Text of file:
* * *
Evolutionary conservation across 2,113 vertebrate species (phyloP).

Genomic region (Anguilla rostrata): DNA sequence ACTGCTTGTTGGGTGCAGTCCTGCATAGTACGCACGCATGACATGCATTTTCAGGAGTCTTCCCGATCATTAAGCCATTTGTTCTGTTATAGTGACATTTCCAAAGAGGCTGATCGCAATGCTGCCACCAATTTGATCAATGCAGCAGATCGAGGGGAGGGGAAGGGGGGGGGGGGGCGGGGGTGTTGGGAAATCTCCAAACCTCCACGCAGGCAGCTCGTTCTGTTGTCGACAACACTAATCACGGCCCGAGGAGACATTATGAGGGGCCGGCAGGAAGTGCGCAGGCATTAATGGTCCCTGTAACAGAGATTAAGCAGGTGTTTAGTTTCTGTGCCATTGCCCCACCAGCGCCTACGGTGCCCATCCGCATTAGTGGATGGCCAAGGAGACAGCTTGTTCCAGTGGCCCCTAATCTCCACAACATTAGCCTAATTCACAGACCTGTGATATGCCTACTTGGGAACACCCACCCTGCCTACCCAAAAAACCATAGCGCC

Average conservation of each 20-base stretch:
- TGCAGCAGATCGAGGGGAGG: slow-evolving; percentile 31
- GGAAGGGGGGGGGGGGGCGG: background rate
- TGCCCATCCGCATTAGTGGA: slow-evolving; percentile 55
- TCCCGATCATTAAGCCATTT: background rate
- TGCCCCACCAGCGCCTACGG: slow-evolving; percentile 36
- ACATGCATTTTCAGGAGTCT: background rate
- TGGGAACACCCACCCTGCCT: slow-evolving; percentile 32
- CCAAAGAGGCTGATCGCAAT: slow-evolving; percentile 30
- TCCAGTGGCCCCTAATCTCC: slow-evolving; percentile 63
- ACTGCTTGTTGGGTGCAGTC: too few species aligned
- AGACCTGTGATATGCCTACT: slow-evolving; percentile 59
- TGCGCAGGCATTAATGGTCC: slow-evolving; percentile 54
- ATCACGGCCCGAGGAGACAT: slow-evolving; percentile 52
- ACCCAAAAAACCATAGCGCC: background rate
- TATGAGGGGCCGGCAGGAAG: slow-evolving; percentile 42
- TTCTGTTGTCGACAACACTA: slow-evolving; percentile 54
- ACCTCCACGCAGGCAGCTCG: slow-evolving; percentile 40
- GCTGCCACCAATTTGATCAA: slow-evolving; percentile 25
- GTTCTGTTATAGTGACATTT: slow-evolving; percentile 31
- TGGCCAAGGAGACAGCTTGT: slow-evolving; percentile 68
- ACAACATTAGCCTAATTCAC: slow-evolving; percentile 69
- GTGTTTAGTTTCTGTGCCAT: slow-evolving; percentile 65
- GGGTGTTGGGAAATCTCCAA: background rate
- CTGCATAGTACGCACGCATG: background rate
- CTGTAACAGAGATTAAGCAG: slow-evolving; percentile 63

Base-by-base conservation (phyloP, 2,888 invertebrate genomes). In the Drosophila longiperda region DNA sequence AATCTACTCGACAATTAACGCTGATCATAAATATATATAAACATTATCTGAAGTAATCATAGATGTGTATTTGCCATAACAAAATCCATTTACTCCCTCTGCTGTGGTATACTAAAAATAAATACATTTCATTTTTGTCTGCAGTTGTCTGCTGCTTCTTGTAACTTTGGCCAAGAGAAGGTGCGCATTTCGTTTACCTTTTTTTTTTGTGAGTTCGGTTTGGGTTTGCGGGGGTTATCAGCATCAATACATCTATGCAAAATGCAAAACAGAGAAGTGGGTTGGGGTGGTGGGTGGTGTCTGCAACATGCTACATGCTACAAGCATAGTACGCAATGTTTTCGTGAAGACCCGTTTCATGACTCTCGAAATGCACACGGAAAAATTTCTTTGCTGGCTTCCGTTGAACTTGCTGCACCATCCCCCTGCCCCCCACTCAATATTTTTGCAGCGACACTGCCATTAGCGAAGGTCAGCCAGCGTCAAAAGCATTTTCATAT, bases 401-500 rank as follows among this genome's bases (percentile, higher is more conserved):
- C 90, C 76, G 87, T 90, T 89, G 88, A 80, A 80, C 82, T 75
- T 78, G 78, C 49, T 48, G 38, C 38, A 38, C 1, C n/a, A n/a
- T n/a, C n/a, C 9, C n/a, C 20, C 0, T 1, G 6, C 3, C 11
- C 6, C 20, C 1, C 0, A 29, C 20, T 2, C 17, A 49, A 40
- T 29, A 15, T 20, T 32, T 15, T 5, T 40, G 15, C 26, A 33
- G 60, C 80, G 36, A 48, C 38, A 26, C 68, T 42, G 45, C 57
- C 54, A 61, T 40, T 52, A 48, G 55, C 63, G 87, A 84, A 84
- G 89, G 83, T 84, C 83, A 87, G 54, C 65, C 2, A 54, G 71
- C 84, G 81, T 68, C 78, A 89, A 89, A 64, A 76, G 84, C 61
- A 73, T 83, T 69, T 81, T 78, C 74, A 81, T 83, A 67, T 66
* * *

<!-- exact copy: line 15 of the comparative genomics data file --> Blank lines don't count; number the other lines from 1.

- TGCGCAGGCATTAATGGTCC: slow-evolving; percentile 54